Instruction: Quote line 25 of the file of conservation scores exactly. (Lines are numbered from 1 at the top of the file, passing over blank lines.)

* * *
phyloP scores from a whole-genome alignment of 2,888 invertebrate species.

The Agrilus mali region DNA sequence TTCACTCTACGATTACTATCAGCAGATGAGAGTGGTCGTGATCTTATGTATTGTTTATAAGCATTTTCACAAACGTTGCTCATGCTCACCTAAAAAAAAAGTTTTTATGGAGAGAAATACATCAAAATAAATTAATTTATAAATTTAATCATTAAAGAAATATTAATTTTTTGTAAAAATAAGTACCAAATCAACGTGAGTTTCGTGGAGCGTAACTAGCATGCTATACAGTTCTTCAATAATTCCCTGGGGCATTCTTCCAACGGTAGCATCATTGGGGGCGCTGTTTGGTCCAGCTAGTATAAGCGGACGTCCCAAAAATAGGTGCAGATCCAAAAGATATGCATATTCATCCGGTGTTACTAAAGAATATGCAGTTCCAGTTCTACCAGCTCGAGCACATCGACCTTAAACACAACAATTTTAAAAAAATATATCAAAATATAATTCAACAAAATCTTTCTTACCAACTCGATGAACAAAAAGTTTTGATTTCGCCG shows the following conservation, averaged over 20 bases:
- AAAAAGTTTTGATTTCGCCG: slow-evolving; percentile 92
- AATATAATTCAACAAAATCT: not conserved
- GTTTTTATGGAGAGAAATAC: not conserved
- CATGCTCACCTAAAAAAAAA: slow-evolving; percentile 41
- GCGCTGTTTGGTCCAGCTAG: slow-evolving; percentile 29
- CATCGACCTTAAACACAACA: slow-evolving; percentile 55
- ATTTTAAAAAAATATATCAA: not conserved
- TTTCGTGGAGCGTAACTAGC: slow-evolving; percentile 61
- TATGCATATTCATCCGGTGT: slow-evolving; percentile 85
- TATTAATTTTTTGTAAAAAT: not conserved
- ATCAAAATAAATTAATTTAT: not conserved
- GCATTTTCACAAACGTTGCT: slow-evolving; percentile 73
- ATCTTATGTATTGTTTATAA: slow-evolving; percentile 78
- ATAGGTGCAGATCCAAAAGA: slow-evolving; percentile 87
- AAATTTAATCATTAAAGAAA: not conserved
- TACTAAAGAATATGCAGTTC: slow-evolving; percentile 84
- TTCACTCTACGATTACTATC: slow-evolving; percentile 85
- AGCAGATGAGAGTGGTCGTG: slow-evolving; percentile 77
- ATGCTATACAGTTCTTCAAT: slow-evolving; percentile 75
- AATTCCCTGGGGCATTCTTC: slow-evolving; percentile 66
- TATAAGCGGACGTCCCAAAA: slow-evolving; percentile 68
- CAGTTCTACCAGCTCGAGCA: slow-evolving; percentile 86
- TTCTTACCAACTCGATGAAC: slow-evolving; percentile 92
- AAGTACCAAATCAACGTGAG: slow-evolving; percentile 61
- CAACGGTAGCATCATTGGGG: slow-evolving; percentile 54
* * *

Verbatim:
- TTCTTACCAACTCGATGAAC: slow-evolving; percentile 92